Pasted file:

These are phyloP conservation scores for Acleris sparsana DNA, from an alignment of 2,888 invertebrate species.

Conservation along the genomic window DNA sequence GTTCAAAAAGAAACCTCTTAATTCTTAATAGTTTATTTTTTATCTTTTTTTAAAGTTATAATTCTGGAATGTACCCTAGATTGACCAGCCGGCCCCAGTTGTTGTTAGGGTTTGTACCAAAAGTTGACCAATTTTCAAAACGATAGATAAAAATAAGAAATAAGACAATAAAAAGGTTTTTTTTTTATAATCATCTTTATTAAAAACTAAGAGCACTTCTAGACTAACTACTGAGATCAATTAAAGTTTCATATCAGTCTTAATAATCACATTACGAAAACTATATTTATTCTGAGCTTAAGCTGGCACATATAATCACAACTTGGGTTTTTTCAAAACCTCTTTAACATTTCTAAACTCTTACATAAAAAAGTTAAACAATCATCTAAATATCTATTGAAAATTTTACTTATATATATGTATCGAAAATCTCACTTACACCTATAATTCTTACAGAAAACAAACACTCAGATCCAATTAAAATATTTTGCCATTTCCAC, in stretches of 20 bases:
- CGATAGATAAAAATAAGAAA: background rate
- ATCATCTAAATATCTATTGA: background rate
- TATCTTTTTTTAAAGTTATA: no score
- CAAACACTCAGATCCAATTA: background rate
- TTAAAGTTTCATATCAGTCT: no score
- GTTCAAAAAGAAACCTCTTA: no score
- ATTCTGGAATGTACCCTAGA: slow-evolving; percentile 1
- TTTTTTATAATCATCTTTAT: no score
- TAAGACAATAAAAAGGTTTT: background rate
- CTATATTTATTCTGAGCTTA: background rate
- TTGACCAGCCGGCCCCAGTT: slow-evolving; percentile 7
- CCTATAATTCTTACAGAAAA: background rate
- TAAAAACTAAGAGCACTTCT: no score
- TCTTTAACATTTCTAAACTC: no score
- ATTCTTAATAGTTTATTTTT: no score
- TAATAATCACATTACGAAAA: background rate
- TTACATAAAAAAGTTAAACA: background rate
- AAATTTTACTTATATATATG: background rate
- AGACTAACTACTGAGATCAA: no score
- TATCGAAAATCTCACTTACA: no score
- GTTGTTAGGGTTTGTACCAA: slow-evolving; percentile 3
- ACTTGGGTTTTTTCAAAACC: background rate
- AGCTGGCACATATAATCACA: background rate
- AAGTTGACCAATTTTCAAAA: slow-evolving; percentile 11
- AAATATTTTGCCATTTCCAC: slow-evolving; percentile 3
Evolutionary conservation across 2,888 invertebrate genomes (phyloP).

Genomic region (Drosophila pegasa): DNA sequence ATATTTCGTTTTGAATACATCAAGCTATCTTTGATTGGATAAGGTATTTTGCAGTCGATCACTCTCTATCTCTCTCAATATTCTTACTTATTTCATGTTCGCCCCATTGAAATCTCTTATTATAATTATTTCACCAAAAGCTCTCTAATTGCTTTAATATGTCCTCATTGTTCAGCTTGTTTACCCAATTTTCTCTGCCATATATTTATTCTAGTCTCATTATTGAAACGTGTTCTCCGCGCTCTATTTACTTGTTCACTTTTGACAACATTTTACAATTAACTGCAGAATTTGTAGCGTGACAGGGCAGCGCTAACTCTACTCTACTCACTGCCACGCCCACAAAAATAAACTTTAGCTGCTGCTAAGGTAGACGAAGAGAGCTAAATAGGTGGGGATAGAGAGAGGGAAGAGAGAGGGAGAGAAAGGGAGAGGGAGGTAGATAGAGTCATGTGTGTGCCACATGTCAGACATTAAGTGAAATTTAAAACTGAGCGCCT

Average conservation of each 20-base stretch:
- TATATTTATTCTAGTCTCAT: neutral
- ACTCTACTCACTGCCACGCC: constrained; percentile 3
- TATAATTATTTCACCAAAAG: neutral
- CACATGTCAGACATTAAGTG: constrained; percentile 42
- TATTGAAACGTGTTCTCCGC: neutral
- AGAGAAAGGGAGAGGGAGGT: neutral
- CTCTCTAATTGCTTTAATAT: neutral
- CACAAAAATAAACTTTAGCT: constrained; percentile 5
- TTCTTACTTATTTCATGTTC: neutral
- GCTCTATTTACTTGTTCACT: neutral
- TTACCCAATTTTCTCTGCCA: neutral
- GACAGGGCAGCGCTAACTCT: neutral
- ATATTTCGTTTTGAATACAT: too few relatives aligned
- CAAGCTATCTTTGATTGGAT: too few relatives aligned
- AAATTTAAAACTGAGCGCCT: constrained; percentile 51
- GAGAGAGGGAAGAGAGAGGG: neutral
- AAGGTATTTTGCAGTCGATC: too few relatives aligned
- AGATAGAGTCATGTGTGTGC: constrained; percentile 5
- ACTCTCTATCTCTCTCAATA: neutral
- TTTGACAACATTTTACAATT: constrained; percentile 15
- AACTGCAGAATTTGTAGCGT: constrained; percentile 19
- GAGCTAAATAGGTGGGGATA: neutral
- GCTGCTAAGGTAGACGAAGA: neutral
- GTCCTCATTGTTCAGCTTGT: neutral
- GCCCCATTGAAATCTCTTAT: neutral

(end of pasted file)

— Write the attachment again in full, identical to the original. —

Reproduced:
These are phyloP conservation scores for Acleris sparsana DNA, from an alignment of 2,888 invertebrate species.

Conservation along the genomic window DNA sequence GTTCAAAAAGAAACCTCTTAATTCTTAATAGTTTATTTTTTATCTTTTTTTAAAGTTATAATTCTGGAATGTACCCTAGATTGACCAGCCGGCCCCAGTTGTTGTTAGGGTTTGTACCAAAAGTTGACCAATTTTCAAAACGATAGATAAAAATAAGAAATAAGACAATAAAAAGGTTTTTTTTTTATAATCATCTTTATTAAAAACTAAGAGCACTTCTAGACTAACTACTGAGATCAATTAAAGTTTCATATCAGTCTTAATAATCACATTACGAAAACTATATTTATTCTGAGCTTAAGCTGGCACATATAATCACAACTTGGGTTTTTTCAAAACCTCTTTAACATTTCTAAACTCTTACATAAAAAAGTTAAACAATCATCTAAATATCTATTGAAAATTTTACTTATATATATGTATCGAAAATCTCACTTACACCTATAATTCTTACAGAAAACAAACACTCAGATCCAATTAAAATATTTTGCCATTTCCAC, in stretches of 20 bases:
- CGATAGATAAAAATAAGAAA: background rate
- ATCATCTAAATATCTATTGA: background rate
- TATCTTTTTTTAAAGTTATA: no score
- CAAACACTCAGATCCAATTA: background rate
- TTAAAGTTTCATATCAGTCT: no score
- GTTCAAAAAGAAACCTCTTA: no score
- ATTCTGGAATGTACCCTAGA: slow-evolving; percentile 1
- TTTTTTATAATCATCTTTAT: no score
- TAAGACAATAAAAAGGTTTT: background rate
- CTATATTTATTCTGAGCTTA: background rate
- TTGACCAGCCGGCCCCAGTT: slow-evolving; percentile 7
- CCTATAATTCTTACAGAAAA: background rate
- TAAAAACTAAGAGCACTTCT: no score
- TCTTTAACATTTCTAAACTC: no score
- ATTCTTAATAGTTTATTTTT: no score
- TAATAATCACATTACGAAAA: background rate
- TTACATAAAAAAGTTAAACA: background rate
- AAATTTTACTTATATATATG: background rate
- AGACTAACTACTGAGATCAA: no score
- TATCGAAAATCTCACTTACA: no score
- GTTGTTAGGGTTTGTACCAA: slow-evolving; percentile 3
- ACTTGGGTTTTTTCAAAACC: background rate
- AGCTGGCACATATAATCACA: background rate
- AAGTTGACCAATTTTCAAAA: slow-evolving; percentile 11
- AAATATTTTGCCATTTCCAC: slow-evolving; percentile 3
Evolutionary conservation across 2,888 invertebrate genomes (phyloP).

Genomic region (Drosophila pegasa): DNA sequence ATATTTCGTTTTGAATACATCAAGCTATCTTTGATTGGATAAGGTATTTTGCAGTCGATCACTCTCTATCTCTCTCAATATTCTTACTTATTTCATGTTCGCCCCATTGAAATCTCTTATTATAATTATTTCACCAAAAGCTCTCTAATTGCTTTAATATGTCCTCATTGTTCAGCTTGTTTACCCAATTTTCTCTGCCATATATTTATTCTAGTCTCATTATTGAAACGTGTTCTCCGCGCTCTATTTACTTGTTCACTTTTGACAACATTTTACAATTAACTGCAGAATTTGTAGCGTGACAGGGCAGCGCTAACTCTACTCTACTCACTGCCACGCCCACAAAAATAAACTTTAGCTGCTGCTAAGGTAGACGAAGAGAGCTAAATAGGTGGGGATAGAGAGAGGGAAGAGAGAGGGAGAGAAAGGGAGAGGGAGGTAGATAGAGTCATGTGTGTGCCACATGTCAGACATTAAGTGAAATTTAAAACTGAGCGCCT

Average conservation of each 20-base stretch:
- TATATTTATTCTAGTCTCAT: neutral
- ACTCTACTCACTGCCACGCC: constrained; percentile 3
- TATAATTATTTCACCAAAAG: neutral
- CACATGTCAGACATTAAGTG: constrained; percentile 42
- TATTGAAACGTGTTCTCCGC: neutral
- AGAGAAAGGGAGAGGGAGGT: neutral
- CTCTCTAATTGCTTTAATAT: neutral
- CACAAAAATAAACTTTAGCT: constrained; percentile 5
- TTCTTACTTATTTCATGTTC: neutral
- GCTCTATTTACTTGTTCACT: neutral
- TTACCCAATTTTCTCTGCCA: neutral
- GACAGGGCAGCGCTAACTCT: neutral
- ATATTTCGTTTTGAATACAT: too few relatives aligned
- CAAGCTATCTTTGATTGGAT: too few relatives aligned
- AAATTTAAAACTGAGCGCCT: constrained; percentile 51
- GAGAGAGGGAAGAGAGAGGG: neutral
- AAGGTATTTTGCAGTCGATC: too few relatives aligned
- AGATAGAGTCATGTGTGTGC: constrained; percentile 5
- ACTCTCTATCTCTCTCAATA: neutral
- TTTGACAACATTTTACAATT: constrained; percentile 15
- AACTGCAGAATTTGTAGCGT: constrained; percentile 19
- GAGCTAAATAGGTGGGGATA: neutral
- GCTGCTAAGGTAGACGAAGA: neutral
- GTCCTCATTGTTCAGCTTGT: neutral
- GCCCCATTGAAATCTCTTAT: neutral